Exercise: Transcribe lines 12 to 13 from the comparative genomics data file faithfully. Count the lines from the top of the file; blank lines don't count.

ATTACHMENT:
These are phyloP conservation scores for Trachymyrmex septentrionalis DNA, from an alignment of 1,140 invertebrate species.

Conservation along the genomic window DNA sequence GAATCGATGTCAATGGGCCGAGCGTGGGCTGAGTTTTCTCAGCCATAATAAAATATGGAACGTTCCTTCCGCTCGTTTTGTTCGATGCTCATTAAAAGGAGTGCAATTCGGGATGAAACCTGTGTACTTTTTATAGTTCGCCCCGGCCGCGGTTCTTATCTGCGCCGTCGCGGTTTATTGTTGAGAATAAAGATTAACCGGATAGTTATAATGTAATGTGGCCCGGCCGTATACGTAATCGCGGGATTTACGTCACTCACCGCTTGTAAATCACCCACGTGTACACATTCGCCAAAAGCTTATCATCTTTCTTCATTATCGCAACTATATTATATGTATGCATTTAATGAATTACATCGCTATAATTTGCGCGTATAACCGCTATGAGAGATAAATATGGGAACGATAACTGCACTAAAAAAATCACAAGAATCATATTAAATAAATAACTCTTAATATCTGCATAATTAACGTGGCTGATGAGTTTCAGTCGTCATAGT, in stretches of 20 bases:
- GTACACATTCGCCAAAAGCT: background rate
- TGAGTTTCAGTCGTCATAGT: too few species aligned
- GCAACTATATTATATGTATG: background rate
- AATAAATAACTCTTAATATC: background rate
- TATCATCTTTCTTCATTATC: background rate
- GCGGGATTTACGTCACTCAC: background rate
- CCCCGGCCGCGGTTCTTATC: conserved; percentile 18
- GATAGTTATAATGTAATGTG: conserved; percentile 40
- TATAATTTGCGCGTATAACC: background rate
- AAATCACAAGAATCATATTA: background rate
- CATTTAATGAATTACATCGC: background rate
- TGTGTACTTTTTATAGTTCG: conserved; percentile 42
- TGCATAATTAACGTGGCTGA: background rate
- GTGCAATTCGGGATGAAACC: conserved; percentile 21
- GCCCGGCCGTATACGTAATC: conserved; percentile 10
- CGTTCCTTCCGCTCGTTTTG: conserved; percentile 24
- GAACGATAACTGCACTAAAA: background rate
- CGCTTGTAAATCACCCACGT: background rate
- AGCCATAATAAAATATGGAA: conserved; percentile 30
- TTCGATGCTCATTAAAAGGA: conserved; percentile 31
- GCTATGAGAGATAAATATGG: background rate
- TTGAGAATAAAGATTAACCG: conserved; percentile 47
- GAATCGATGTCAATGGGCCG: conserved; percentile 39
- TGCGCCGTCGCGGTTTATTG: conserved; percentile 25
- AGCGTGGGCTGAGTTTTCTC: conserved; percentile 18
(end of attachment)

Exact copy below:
- AAATCACAAGAATCATATTA: background rate
- CATTTAATGAATTACATCGC: background rate